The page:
While most of what we remember about these characters is still intact, they’re each under different strains and nothing is quite as it was. After two episodes, it is foolishly too soon to say that we’re in for a spectacular season, but here are three ways this quasi-reboot brings Homeland back to the dramatic forefront. And the biggest change between Seasons 3 and 4 is the top of the heap.
We’re still almost a month away from the Season 4 premiere of Showtime’s Homeland, but I’m already a complete lack of all things Nicholas Brody. And this full-length trailer is gloriously absent of the series' past. Except for that kid, of course.
“Weird Al” Yankovic continued his no holds barred pop culture takeover with a silly and spirited performance at tonight’s Emmy Awards. His targets were a selection of this year’s nominees, as he added lyrics to some of TV’s most memorable instrumental theme songs.
What’s better than an hour-long premiere of a new season of Homeland? Why, back-to-back brand new episodes of Showtime’s hit drama, of course. That network is making some scheduling changes to its fall lineup, and if you are a fan of Homeland or anticipating the premiere of the network’s new drama The Affair, everything’s coming up roses for you this Monday.
This season will largely take place in those overseas settings, with Carrie back on the front lines that she’d been yearning to get back to for years. This presumably means we’ll get to spend less time with good ol' Saul (Mandy Patinkin), but it looks like Peter Quinn (Rupert Friend) will be in Carrie’s neck of the woods.
Planes, Trains and Automobiles star Laila Robins has signed on to be a series regular, while Corey Stoll, perhaps best known from Season 1 of Netflix's House of Cards, will officially serve as a “guest star.”
Showtime’s dramatic thriller Homeland was a mixed bag in its third season, mining extremely tense scenes from a storyline that treaded through unncessary waters. Thankfully, Fox 21 and Showtime are taking the series to an all-new location for Season 4, and production is set to commence this summer in Cape Town, South Africa, which will serve as the Middle East, despite all of its bottom southness.
A lot of people died on television in 2013. Maybe the number of small-screen fatalities are always this high but it sure seems like the past year went above and beyond in the death department. Big series offing two, three even four major characters was commonplace. No one is safe, especially on cable. Here are ten shows that featured some of the year's most memorable and/or shocking losses.
It happened. We don't even need to say what, do we? There's no need with explicits if you've been watching Homeland this season — you know what we're talking about. And now, because of it, there's plenty to look forward to, because literally anything can happen moving into season four. The third season finale of the Showtime series — the aptly-titled 'The Star' — was a sharply tailored affair, keeping things laser-focused on the three main players: Carrie, Brody, and Saul. And everybody had a case of the ends on this go-around.
There are way too many good TV shows available to us today. We live in a world of modern riches; an over-abundance of goodness so vibrant it’s terribly easy to miss the good stuff. There’s just so much TV to watch, you see! Especially when you take into consideration television's biggest innovator: the premium network. For-pay stars like HBO, Showtime, and even Cinemax have pushed the medium where it’s never gone before, and paved the way for the likes of AMC and others today.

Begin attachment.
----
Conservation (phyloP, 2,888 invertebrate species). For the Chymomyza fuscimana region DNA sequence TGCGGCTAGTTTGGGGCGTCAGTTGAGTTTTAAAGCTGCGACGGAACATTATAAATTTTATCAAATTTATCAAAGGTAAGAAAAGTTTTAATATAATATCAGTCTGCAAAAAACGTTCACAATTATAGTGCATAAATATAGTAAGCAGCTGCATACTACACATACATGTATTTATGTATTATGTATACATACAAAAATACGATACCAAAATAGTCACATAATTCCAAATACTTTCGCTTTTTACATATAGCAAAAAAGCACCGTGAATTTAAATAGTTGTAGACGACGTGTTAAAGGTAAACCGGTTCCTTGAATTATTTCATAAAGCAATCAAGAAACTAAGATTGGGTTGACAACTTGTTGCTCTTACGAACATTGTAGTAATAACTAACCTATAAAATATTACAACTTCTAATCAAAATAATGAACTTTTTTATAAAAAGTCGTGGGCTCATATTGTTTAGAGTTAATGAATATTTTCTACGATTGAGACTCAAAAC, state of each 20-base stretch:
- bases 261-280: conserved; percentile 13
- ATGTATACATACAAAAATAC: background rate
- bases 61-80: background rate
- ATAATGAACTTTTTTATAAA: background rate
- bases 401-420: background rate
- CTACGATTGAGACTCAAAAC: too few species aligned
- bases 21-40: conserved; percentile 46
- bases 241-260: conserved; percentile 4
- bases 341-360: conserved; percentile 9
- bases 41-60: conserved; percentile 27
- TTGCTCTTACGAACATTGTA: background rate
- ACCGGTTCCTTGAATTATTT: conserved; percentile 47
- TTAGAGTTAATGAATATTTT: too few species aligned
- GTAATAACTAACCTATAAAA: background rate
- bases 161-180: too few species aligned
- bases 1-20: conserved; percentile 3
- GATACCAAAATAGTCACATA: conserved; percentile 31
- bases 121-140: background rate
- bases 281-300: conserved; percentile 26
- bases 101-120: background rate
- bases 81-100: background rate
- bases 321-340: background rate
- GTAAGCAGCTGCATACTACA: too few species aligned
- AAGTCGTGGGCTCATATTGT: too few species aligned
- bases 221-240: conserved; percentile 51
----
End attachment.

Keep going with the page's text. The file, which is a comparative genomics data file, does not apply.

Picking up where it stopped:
With the stakes reflected literally and figuratively in the mirror (and just like that: baby’s got bump), Carrie and Brody’s motivations were murky going into Homeland's penultimate episode. What’s Carrie’s hang-up about her impending Brody-baby? Would our ginger-terrorist-that-could kill General Akbari? Were both willing to go the distance for one another? Would anybody actually just do what he or she was told for once? And what, good lord, would be Saul’s motivation this week?
Sunday night’s episode of ‘Homeland,’ the ominously-titled “Good Night” was another instance of the Showtime program leaving us with more questions than answers. And, frankly, we’re starting to think that they might just be playing us. After the credits rolled we couldn’t help but wonder: is Brody going to survive? Is this all a smokescreen of an entirely different color? We’ve decided to suss out our suspicions the only way we know how: by over-thinking word choice to death.
Brody may be back in the pocket of the CIA on Homeland, trying to right the wrongs he’s done over the past three seasons, but he’s still just a pawn. A junkie shell of his former self. If you ask me, Brody’s trajectory feels more in line with a modern-day pop star than a terrorist. In the immortal words of a one miss Britney Jean Spears (oh yes, we’re going there): Hit me baby, one more time. Or, if you're episode nine of the Showtime series, "One Last Time."
Sunday night's episode of Homeland may be easy to poo-poo after the explosive doings of "Still Positive." But it is in the nuanced language of episode seven, "Gerontion" (named after the T.S. Eliot poem, perhaps?) that Homeland shines as bright as it has before. Honestly, this might be my favorite episode of the season to date, because the drama is ALL in the words both said and unsaid. And it is Saul, and history, that take center stage in the increasingly murky waters of CIA drama.
I’m fairly convinced — thanks to Sunday night's episode of 'Homeland,' titled "Still Positive," — that Chris Brody is the real story on Showtime's CIA-frenzy drama. While some may argue that we're watching a story about a brilliant CIA agent and the American terrorist she loved, I'm more inclined to believe that we’re actually watching the origin story of a future terrorist/serial murderperson, Chris Brody, and how he came to be as such.